Alien to



a resident born in or belonging to another country who has not acquired citizenship by naturalization (distinguished from ).
a foreigner.
a person who has been estranged or excluded.
a creature from outer space; .
residing under a government or in a country other than that of one’s birth without having or obtaining the status of citizenship there.
belonging or relating to aliens:
alien property.
unlike one’s own; strange; not belonging to one:
alien speech.
adverse; hostile; opposed (usually followed by to or from):
ideas alien to modern thinking.
.
noun
a person owing allegiance to a country other than that in which he lives; foreigner
any being or thing foreign to the environment in which it now exists
(in science fiction) a being from another world, sometimes specifically an extraterrestrial
adjective
unnaturalized; foreign
having foreign allegiance: alien territory
unfamiliar; strange: an alien quality in a work of art
(postpositive) and foll by to. repugnant or opposed (to): war is alien to his philosophy
(in science fiction) of or from another world
verb
(transitive) (rare) to transfer (property, etc) to another
adj.

mid-14c., “strange, foreign,” from Old French alien “alien, strange, foreign; an alien, stranger, foreigner,” from Latin alienus “of or belonging to another, foreign, alien, strange,” also, as a noun, “a stranger, foreigner,” adjectival form of alius “(an)other” (see alias). Meaning “not of the Earth” first recorded 1920. An alien priory (c.1500) is one owing obedience to a mother abbey in a foreign country.
n.

“foreigner, citizen of a foreign land,” from alien (adj.). In the science fiction sense, from 1953.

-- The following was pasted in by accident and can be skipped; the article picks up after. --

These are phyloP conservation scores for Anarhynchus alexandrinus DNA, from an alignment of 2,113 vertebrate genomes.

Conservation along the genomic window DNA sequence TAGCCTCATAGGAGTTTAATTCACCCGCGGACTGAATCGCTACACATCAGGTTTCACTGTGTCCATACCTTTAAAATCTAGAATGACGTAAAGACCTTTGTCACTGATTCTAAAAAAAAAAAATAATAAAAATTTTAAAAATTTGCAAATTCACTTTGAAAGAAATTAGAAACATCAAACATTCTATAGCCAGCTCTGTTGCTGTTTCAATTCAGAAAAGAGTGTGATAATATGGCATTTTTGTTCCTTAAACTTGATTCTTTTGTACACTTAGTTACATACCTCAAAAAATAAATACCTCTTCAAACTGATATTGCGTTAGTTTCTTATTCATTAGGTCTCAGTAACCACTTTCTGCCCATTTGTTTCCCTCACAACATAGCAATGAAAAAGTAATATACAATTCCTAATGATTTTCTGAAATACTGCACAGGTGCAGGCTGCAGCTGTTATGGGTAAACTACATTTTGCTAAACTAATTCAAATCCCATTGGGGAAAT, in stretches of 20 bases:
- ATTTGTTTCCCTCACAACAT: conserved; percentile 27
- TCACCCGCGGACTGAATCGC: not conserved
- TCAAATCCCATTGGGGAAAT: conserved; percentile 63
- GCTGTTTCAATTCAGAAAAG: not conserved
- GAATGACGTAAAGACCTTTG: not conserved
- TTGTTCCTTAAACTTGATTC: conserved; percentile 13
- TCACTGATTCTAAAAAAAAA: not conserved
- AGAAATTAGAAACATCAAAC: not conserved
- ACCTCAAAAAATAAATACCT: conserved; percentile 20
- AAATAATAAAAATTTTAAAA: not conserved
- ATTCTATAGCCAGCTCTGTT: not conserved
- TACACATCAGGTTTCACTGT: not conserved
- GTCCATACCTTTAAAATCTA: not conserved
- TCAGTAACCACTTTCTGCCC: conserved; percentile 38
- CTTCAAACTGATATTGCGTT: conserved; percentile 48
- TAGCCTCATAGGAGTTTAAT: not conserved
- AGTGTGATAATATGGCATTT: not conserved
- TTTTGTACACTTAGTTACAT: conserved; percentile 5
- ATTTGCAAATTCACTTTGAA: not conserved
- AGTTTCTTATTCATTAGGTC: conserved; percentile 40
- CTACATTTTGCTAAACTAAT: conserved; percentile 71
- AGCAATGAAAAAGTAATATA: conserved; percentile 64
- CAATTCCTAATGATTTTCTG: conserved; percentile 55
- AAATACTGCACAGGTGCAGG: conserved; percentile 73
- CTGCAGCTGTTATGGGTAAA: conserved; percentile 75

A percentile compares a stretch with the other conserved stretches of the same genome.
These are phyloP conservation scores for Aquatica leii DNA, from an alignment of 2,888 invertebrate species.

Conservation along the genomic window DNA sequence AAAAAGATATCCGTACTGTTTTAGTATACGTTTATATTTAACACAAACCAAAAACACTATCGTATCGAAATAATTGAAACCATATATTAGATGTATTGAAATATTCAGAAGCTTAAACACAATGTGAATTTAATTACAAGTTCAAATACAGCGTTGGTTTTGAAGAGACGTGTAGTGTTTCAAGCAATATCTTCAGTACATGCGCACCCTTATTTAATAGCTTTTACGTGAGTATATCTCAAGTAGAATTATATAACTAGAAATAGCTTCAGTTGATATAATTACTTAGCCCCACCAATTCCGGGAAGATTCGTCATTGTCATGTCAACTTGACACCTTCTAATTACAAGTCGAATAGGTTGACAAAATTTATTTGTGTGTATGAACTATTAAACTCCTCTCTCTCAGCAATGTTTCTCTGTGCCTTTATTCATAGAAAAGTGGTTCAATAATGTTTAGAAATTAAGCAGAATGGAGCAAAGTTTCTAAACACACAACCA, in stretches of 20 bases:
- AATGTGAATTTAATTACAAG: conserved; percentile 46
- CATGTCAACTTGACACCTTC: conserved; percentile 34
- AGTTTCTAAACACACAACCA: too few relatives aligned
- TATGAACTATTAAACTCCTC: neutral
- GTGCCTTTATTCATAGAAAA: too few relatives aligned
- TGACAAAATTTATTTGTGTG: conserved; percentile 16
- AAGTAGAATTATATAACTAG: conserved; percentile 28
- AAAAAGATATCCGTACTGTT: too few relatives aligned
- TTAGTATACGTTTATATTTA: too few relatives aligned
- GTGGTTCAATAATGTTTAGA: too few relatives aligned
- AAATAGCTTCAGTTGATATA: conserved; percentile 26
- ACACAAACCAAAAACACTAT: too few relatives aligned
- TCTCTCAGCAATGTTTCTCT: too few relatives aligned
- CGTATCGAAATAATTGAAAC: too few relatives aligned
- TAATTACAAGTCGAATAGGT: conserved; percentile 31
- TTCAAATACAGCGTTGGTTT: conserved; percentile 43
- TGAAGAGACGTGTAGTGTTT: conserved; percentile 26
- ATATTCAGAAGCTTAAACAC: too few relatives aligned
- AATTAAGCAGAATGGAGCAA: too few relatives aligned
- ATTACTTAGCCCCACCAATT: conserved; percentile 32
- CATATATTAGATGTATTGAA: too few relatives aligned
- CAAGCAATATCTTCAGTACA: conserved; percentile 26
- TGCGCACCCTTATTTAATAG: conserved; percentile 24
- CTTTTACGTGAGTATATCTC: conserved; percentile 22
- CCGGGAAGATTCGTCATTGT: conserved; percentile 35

alien
(ā’lē-ən)
Introduced to a region deliberately or accidentally by humans. Starlings, German cockroaches, and dandelions are species that are alien to North America but have become widely naturalized in the continent. Compare endemic, indigenous.

a foreigner, or person born in another country, and therefore not entitled to the rights and privileges of the country where he resides. Among the Hebrews there were two classes of aliens. (1.) Those who were strangers generally, and who owned no landed property. (2.) Strangers dwelling in another country without being naturalized (Lev. 22:10; Ps. 39:12). Both of these classes were to enjoy, under certain conditions, the same rights as other citizens (Lev. 19:33, 34; Deut. 10:19). They might be naturalized and permitted to enter into the congregation of the Lord by submitting to circumcision and abandoning idolatry (Deut. 23:3-8). This term is used (Eph. 2:12) to denote persons who have no interest in Christ.

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  • Alienable

    capable of being sold or transferred. Historical Examples It should be mentioned that not every part of territory is alienable by the owner-State. International Law. A Treatise. Volume I (of 2) Lassa Francis Oppenheim The first or lowest consisted of villains in gross, who were alienable at pleasure. Thoughts On The Necessity Of Improving The […]

  • Alienage

    the state of being an . the legal status of an . Historical Examples You are ready enough to inflict on the Irish Roman Catholic all the evils of alienage. The Miscellaneous Writings and Speeches of Lord Macaulay, Vol. 4 (of 4) Thomas Babington Macaulay The laws of alienage cannot apply to an artificial person, […]



  • Alienate

    to make indifferent or hostile: By refusing to get a job, he has alienated his entire family. to cause to be withdrawn or isolated from the objective world: Bullying alienates already shy students from their classmates. to turn away; transfer or divert: to alienate funds from their intended purpose. Law. to transfer or convey, as […]

  • Alienated

    to make indifferent or hostile: By refusing to get a job, he has alienated his entire family. to cause to be withdrawn or isolated from the objective world: Bullying alienates already shy students from their classmates. to turn away; transfer or divert: to alienate funds from their intended purpose. Law. to transfer or convey, as […]



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